In the Atmosphere, Mercury Changes Into a Soluble Form
How does the mercury get down to earth? In its elemental form, mercury can last for months in the atmosphere. Something is making it change from elemental to oxidized mercury, and exactly what causes the shift is an area that the scientists are still examining. Oxidized mercury moves quickly to the surface, and it is very soluble. Seth Lyman told Decoded Science, “Once oxidized mercury has been produced, it can be removed in clouds and rain or it can directly interact with surfaces and be taken up by chemical or physical interactions with those surfaces.” A combination of chemistry and weather determines what ecosystem will receive the inflow of mercury. It’s the luck of the draw, and the Southwestern United States happens to be less lucky than most.
Methylmercury Accumulates In The Food Chain
Once mercury hits the ground, it moves into soil and water. There, tiny bacteria convert it into methylmercury, a substance that accumulates in animals. Moving from plants into small animals and then into fish, the mercury accumulates up the food chain until it lands in top predators such as eagles, bears, and people. When it lands in these organisms, it can cause damage to the nervous system, endocrine system, and the kidneys. People who are exposed to too much mercury suffer from tremors, sensory impairment, and nervous system problems. Mercury exposure does not need to be acute for this to happen.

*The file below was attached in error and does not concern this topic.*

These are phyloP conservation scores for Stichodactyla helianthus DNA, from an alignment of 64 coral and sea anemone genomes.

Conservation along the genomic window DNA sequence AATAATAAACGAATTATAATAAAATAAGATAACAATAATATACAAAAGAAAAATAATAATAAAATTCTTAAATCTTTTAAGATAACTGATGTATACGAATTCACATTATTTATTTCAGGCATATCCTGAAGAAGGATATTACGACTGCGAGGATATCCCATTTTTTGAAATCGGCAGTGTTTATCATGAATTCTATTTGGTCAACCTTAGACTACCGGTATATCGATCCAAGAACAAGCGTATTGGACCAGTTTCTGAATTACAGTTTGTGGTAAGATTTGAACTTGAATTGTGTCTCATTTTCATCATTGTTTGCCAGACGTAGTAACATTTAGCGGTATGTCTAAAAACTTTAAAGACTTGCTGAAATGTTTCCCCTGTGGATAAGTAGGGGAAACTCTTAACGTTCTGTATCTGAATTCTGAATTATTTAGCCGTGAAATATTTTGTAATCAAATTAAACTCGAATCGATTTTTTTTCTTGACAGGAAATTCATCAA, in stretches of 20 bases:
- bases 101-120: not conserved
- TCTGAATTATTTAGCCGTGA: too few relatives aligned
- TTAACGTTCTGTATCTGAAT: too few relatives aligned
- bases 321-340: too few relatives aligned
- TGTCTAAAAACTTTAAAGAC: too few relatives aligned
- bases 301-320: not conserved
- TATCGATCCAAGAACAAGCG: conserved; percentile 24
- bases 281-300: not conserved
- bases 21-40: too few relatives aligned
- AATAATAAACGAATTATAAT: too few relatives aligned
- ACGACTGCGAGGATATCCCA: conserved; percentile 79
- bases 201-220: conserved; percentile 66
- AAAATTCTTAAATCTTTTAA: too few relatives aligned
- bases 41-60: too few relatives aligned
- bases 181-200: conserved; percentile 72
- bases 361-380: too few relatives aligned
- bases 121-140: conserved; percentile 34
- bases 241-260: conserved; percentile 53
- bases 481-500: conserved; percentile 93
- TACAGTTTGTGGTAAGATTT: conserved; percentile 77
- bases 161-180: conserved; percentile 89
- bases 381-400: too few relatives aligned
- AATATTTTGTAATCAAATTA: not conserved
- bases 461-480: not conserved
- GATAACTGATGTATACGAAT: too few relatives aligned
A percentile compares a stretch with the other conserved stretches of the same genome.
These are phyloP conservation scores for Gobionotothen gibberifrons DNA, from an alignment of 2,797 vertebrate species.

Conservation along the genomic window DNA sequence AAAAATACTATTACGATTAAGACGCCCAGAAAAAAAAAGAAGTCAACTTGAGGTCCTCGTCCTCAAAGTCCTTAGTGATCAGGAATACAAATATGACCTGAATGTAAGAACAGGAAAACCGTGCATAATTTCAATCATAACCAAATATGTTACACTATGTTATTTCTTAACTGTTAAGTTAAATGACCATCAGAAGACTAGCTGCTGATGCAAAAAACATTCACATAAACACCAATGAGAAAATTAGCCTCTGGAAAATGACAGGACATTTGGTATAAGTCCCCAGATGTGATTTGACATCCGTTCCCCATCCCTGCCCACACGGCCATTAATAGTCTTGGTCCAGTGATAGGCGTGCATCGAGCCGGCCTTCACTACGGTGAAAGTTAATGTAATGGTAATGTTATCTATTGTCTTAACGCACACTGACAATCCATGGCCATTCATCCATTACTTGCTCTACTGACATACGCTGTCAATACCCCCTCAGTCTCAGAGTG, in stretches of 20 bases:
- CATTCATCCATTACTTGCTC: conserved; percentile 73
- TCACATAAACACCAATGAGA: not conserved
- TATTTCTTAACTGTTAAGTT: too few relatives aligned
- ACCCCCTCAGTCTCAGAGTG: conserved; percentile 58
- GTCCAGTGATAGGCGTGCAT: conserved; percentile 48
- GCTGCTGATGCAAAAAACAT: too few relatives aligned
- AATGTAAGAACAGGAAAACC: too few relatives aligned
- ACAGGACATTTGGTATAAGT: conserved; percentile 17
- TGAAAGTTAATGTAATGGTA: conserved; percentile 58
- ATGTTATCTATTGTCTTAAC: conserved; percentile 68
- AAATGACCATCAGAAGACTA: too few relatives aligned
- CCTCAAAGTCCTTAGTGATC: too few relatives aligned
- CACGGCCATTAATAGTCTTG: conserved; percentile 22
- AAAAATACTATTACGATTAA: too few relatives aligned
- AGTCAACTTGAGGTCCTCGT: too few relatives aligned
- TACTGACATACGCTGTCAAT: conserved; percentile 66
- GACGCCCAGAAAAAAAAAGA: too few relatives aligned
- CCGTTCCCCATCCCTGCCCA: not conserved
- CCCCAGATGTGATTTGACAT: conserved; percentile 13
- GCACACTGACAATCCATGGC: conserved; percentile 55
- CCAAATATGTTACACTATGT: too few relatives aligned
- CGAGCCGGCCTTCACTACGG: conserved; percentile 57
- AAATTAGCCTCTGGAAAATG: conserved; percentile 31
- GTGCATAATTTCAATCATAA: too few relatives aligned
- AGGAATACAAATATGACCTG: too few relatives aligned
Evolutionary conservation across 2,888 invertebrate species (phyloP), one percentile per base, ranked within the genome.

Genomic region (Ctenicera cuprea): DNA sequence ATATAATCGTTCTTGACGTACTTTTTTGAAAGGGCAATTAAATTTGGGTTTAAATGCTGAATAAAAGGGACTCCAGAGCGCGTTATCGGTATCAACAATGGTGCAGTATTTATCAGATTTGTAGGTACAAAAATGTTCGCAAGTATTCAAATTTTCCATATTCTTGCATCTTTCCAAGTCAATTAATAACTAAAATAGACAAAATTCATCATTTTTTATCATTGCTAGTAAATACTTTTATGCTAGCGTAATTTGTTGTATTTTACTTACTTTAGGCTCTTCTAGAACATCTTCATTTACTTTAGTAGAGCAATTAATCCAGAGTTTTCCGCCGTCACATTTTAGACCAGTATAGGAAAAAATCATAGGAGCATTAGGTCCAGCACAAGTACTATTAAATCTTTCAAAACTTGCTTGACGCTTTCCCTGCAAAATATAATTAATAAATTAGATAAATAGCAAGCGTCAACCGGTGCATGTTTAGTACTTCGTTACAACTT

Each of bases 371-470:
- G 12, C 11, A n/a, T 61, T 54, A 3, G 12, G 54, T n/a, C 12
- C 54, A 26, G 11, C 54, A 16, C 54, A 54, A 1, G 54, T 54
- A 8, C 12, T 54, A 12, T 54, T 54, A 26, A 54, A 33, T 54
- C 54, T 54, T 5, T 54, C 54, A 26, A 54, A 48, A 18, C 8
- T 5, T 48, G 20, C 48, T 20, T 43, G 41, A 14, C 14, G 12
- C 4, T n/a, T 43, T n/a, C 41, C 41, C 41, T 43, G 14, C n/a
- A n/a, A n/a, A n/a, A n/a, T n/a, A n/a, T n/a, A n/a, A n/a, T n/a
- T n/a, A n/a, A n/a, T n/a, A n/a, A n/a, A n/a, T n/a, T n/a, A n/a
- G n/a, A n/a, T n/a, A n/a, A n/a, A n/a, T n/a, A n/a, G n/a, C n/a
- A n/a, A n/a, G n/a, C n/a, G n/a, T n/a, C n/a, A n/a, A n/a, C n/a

The Earth: One Connected System
Like climate change, atmospheric pollution brings home the idea that we live in one interconnected ecosystem. Although there are national boundaries, these boundaries don’t apply when it comes to the movements of wind and water and the pollutants that they carry with them. Research into the global movement of mercury reminds us that it is important to cultivate a global understanding of pollution and its consequences. If we do not, all of us, including those who had little hand in creating the pollution, will suffer the consequences.
Lyman, S., Jaffe, D. (2011). Formation and fate of oxidized mercury in the upper troposphere and lower stratosphere. Nature Geoscience. Accessed December 19, 2011.
Seth Lyman. Personal Interview. December 18, 2011.
US EPA. Mercury Exposure. Accessed December 20, 2011.
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